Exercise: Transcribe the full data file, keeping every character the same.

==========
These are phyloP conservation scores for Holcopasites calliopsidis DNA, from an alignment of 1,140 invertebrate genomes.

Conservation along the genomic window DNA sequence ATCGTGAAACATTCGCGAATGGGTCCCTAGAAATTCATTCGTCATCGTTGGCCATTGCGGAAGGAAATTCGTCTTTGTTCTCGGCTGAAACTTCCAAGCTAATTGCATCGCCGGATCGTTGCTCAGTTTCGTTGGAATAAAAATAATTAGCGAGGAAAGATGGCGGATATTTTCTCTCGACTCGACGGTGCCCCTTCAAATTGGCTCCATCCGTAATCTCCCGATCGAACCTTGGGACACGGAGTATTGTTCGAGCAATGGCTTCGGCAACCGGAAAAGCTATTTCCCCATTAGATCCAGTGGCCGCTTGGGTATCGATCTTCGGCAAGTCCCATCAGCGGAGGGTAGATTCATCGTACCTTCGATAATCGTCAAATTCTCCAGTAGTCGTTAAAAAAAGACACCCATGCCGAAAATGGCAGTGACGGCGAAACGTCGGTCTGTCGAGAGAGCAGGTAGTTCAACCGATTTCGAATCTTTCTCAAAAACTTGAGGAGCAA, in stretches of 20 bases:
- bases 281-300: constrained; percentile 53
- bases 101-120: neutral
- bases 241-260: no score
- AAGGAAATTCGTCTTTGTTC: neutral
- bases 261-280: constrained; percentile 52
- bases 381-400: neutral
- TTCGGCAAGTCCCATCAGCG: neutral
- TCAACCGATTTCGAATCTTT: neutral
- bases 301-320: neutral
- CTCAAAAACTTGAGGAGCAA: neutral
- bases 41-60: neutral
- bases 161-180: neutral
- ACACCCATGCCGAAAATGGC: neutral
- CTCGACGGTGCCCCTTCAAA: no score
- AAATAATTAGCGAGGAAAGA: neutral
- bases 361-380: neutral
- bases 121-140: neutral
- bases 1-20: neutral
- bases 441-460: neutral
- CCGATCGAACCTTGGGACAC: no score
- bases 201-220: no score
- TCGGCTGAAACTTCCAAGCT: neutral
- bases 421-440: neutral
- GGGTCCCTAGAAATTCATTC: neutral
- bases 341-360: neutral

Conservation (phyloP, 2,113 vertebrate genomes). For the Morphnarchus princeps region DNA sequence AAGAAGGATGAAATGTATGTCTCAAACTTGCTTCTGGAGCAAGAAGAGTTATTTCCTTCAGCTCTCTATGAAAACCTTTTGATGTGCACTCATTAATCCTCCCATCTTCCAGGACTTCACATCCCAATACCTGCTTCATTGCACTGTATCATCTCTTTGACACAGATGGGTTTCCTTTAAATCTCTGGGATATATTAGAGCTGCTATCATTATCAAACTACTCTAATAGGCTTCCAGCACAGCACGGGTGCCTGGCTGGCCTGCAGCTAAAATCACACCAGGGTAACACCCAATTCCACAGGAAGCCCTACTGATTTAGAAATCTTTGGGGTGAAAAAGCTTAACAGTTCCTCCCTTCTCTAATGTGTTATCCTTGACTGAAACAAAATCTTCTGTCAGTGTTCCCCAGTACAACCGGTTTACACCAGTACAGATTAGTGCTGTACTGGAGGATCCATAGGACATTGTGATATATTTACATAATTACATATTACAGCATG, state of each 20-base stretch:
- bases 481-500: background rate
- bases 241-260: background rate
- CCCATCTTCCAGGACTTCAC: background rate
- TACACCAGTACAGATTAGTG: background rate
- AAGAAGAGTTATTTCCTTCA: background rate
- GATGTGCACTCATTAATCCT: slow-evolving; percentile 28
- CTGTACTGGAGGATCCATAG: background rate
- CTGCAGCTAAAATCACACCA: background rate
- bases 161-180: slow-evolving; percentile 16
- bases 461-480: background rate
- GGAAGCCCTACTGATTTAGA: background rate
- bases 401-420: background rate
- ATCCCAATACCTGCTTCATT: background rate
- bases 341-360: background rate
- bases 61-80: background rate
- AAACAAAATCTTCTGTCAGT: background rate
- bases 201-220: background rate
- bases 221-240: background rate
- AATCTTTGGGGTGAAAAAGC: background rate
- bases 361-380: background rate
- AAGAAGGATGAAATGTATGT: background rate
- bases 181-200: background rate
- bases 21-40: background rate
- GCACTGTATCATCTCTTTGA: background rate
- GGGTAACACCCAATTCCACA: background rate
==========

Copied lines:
These are phyloP conservation scores for Holcopasites calliopsidis DNA, from an alignment of 1,140 invertebrate genomes.

Conservation along the genomic window DNA sequence ATCGTGAAACATTCGCGAATGGGTCCCTAGAAATTCATTCGTCATCGTTGGCCATTGCGGAAGGAAATTCGTCTTTGTTCTCGGCTGAAACTTCCAAGCTAATTGCATCGCCGGATCGTTGCTCAGTTTCGTTGGAATAAAAATAATTAGCGAGGAAAGATGGCGGATATTTTCTCTCGACTCGACGGTGCCCCTTCAAATTGGCTCCATCCGTAATCTCCCGATCGAACCTTGGGACACGGAGTATTGTTCGAGCAATGGCTTCGGCAACCGGAAAAGCTATTTCCCCATTAGATCCAGTGGCCGCTTGGGTATCGATCTTCGGCAAGTCCCATCAGCGGAGGGTAGATTCATCGTACCTTCGATAATCGTCAAATTCTCCAGTAGTCGTTAAAAAAAGACACCCATGCCGAAAATGGCAGTGACGGCGAAACGTCGGTCTGTCGAGAGAGCAGGTAGTTCAACCGATTTCGAATCTTTCTCAAAAACTTGAGGAGCAA, in stretches of 20 bases:
- bases 281-300: constrained; percentile 53
- bases 101-120: neutral
- bases 241-260: no score
- AAGGAAATTCGTCTTTGTTC: neutral
- bases 261-280: constrained; percentile 52
- bases 381-400: neutral
- TTCGGCAAGTCCCATCAGCG: neutral
- TCAACCGATTTCGAATCTTT: neutral
- bases 301-320: neutral
- CTCAAAAACTTGAGGAGCAA: neutral
- bases 41-60: neutral
- bases 161-180: neutral
- ACACCCATGCCGAAAATGGC: neutral
- CTCGACGGTGCCCCTTCAAA: no score
- AAATAATTAGCGAGGAAAGA: neutral
- bases 361-380: neutral
- bases 121-140: neutral
- bases 1-20: neutral
- bases 441-460: neutral
- CCGATCGAACCTTGGGACAC: no score
- bases 201-220: no score
- TCGGCTGAAACTTCCAAGCT: neutral
- bases 421-440: neutral
- GGGTCCCTAGAAATTCATTC: neutral
- bases 341-360: neutral

Conservation (phyloP, 2,113 vertebrate genomes). For the Morphnarchus princeps region DNA sequence AAGAAGGATGAAATGTATGTCTCAAACTTGCTTCTGGAGCAAGAAGAGTTATTTCCTTCAGCTCTCTATGAAAACCTTTTGATGTGCACTCATTAATCCTCCCATCTTCCAGGACTTCACATCCCAATACCTGCTTCATTGCACTGTATCATCTCTTTGACACAGATGGGTTTCCTTTAAATCTCTGGGATATATTAGAGCTGCTATCATTATCAAACTACTCTAATAGGCTTCCAGCACAGCACGGGTGCCTGGCTGGCCTGCAGCTAAAATCACACCAGGGTAACACCCAATTCCACAGGAAGCCCTACTGATTTAGAAATCTTTGGGGTGAAAAAGCTTAACAGTTCCTCCCTTCTCTAATGTGTTATCCTTGACTGAAACAAAATCTTCTGTCAGTGTTCCCCAGTACAACCGGTTTACACCAGTACAGATTAGTGCTGTACTGGAGGATCCATAGGACATTGTGATATATTTACATAATTACATATTACAGCATG, state of each 20-base stretch:
- bases 481-500: background rate
- bases 241-260: background rate
- CCCATCTTCCAGGACTTCAC: background rate
- TACACCAGTACAGATTAGTG: background rate
- AAGAAGAGTTATTTCCTTCA: background rate
- GATGTGCACTCATTAATCCT: slow-evolving; percentile 28
- CTGTACTGGAGGATCCATAG: background rate
- CTGCAGCTAAAATCACACCA: background rate
- bases 161-180: slow-evolving; percentile 16
- bases 461-480: background rate
- GGAAGCCCTACTGATTTAGA: background rate
- bases 401-420: background rate
- ATCCCAATACCTGCTTCATT: background rate
- bases 341-360: background rate
- bases 61-80: background rate
- AAACAAAATCTTCTGTCAGT: background rate
- bases 201-220: background rate
- bases 221-240: background rate
- AATCTTTGGGGTGAAAAAGC: background rate
- bases 361-380: background rate
- AAGAAGGATGAAATGTATGT: background rate
- bases 181-200: background rate
- bases 21-40: background rate
- GCACTGTATCATCTCTTTGA: background rate
- GGGTAACACCCAATTCCACA: background rate